Monday, November 3, 2008

Suppress the vote (5)

In previous posts on this subject I have compiled some of the evidence that the Conservative election strategy was focused on suppressing potential Liberal voters as much or more than it was intended to convince people to vote Conservative. If this were successfully undertaken they could, as the Republicans have done in previous American elections cycles, ride their "base" vote to victory. I have been thinking that the next step in demonstrating the effectiveness of the vote suppression strategy for the Conservatives would be to show the effect individual ridings.

To do this on an individual riding basis the following pattern would have to be demonstrated:
  1. The defeat of an ostensibly popular Liberal incumbent,
  2. A decrease in the overall vote totals from historical levels,
  3. A drop in Liberal vote in line with this decrease (indicating a poor Liberal voter turnout),
  4. A change in Conservative vote that is not commensurate with the drop in vote totals (indicating a reliance on their base support) and
  5. A relatively minor variation in the non-Liberal voters indicating that the suppression of the Liberal vote was effective)
Yappa Ding Ding has an interesting post on the 17 vote loss by Andrew Telegdi in Kitchener-Waterloo (K-W). YDD describes a number of reasons that might have led to the loss. I believe this may be better explained by the effects of voter turnout suppression. It also highlights the flaw in looking solely at percent of the popular vote in a time of declining (or suppressed) turnout.

First the numbers as supplied by YDD:
So let us look at the criteria on a point by point basis:
1. It appears that Mr. Telegdi was a popular incumbent based on the previous voting patterns and is therefore a good candidate for this type of analysis.

2. As seen from the plot below, there was a steady increase in K-W voter turn-out until this last election. Further to YDD's point that the vote total had increased by 15% from 1997 through 2008, it is noteworthy that the vote increase from 1997 through 2006 was 26.2%. This is very much in keeping with the 22% increase in population mentioned in the original post. This makes the drop in turnout for 2008 very striking.
3. As can be seen below, the Liberal turnout was increasing in proportion to the voter turnout until this last election. Then it followed the trend of the overall turnout. The percent change is, as would be expected, exacerbated by the drop in turnout being concentrated in Liberal core support.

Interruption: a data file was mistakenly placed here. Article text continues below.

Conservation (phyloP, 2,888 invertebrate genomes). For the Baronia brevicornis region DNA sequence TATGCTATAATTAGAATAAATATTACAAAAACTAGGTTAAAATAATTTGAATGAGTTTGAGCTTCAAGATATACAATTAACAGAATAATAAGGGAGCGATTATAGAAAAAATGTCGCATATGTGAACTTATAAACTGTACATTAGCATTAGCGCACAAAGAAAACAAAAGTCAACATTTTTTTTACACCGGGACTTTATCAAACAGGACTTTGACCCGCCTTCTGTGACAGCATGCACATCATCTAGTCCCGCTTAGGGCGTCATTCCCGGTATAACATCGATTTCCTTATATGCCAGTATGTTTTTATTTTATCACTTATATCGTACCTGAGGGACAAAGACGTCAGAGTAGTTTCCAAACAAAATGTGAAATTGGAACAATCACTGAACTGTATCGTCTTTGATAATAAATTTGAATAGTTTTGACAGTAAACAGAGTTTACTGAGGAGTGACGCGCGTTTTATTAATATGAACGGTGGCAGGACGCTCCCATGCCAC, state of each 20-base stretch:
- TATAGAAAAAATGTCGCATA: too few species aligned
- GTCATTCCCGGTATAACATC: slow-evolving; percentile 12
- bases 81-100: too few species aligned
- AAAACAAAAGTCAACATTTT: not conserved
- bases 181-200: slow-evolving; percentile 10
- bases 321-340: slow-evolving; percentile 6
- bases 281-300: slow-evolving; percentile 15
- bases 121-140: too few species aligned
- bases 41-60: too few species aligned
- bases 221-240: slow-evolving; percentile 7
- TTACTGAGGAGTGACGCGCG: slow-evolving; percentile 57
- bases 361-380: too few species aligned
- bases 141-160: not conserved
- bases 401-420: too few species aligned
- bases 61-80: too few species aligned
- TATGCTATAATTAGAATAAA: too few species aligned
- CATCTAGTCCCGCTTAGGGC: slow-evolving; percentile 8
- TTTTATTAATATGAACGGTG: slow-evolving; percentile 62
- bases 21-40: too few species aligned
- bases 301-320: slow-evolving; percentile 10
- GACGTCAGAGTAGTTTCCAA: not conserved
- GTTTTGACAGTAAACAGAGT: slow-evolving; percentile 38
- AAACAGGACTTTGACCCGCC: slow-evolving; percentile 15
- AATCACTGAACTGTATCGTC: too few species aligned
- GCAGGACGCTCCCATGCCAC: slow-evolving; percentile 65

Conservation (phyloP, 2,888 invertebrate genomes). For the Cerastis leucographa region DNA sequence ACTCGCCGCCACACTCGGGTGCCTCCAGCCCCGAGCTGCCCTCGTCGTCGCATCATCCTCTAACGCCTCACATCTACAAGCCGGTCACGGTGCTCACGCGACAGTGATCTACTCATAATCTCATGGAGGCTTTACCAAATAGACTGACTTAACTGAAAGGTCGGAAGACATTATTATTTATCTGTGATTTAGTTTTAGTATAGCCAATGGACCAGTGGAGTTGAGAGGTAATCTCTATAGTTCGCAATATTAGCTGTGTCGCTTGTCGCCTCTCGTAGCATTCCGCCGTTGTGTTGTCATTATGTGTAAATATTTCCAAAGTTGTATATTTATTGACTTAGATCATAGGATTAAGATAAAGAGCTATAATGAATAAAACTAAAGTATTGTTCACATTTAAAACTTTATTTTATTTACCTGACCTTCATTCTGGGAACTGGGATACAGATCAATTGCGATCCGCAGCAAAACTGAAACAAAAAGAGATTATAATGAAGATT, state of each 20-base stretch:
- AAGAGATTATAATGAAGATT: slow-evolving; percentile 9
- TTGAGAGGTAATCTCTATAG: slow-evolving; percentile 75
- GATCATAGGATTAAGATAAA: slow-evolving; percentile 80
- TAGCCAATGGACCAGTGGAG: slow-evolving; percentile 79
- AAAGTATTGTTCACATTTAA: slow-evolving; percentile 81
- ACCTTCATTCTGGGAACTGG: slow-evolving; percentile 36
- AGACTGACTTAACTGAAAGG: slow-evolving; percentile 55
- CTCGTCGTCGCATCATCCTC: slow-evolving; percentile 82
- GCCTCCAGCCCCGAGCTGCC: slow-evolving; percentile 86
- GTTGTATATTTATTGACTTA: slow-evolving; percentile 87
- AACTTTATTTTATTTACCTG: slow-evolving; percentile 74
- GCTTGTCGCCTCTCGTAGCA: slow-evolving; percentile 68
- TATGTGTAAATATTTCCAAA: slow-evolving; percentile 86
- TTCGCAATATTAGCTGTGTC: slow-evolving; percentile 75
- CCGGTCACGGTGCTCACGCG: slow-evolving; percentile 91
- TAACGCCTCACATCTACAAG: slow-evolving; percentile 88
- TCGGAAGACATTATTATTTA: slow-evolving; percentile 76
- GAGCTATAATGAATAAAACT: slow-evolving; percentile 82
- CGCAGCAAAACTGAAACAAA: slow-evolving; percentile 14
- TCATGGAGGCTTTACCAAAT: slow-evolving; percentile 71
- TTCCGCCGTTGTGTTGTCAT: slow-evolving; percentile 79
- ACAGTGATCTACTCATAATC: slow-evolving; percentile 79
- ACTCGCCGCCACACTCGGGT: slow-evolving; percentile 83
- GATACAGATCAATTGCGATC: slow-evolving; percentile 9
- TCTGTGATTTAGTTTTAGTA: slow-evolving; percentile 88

4. As the following graph indicates, the overall Conservative vote totals and percent of the overall vote shows minor growth in line with the growth in population of the riding overall. It would appear that 20,000 votes is a good approximation of their base in the riding. The 2008 Conservative vote is only 8.9% above the average of the previous totals. It does not signal an electorate keen to oppose the Green Shift. This is an indicator that their core vote has likely peaked. This is also indicated by the drop in Conservative popular vote as the riding population increased.
5. The graph below shows the relative effects on voter turn-out for the Liberal and non-Liberal vote. It would be expected that a campaign strategy aimed at suppressing Liberal voters would impact the other parties somewhat but it is apparent that the brunt of the suppression was borne by the Liberals.
The result in Kitchener-Waterloo provides evidence that the Conservatives were able to defeat a popular Liberal incumbent in a "safe" seat through the use of voter suppression tactics. Unlike the application of this strategy in the U.S., there are no indications that illegal means were used*. The point is that if they were successful this last time, we can expect them to follow up with more of the same. If the Opposition parties try to engage the Conservatives in a conventional debate during the next election there is no reason to expect different results. A strategy to counter-act voter suppresion tactics must be developed to defeat the Conservatives. Particularly in "battleground" ridings.

Update: Misspelling of Mr. Telegdi's name corrected. *Unless evidence connecting the Conservative campaign to the vandalism and brake line cutting comes to light. There is none at this time. If there is a connection, I will not be surprised. Targetting a few members of a group to cow the entire group is a well known intimidation tactic.Recommend this Post


Deb Prothero said...

Excellent analysis. Can you describe the exact voter suppression techniques used by the Conservatives? How could these be effectively countered? I don't disagree with the analysis at all but wonder how to strategize for the future.

Constant Vigilance said...

Thanks Deb. I am happy to hear you found it useful.

I was hoping that by pointing this out as a possible Conservative strategy it might engender some discussion of ways to counter it. I made some suggestions in an earlier post.

If I think of anything else, I will post it.

Bluegreenblogger said...

Interesting series of posts on voter suppression. I do not think that you can parse the numbers that way on a riding by riding basis. There is too much `noise`in a campaign, and too many factors at play to point and sya: `THIS one here is voter suppression in action.` But I agree that the CPC strategy has been fundamentally centred on squeezing a majority out of 30% of the popular vote.
Far more interesting to me is the mechanics of voter suppression at the doorstep, and at the poll level. Retail voter suppression is a fine art, and if you want to counter such a campaign, you have to be working at that level. GOTV needs to be elevated to a whole other plane.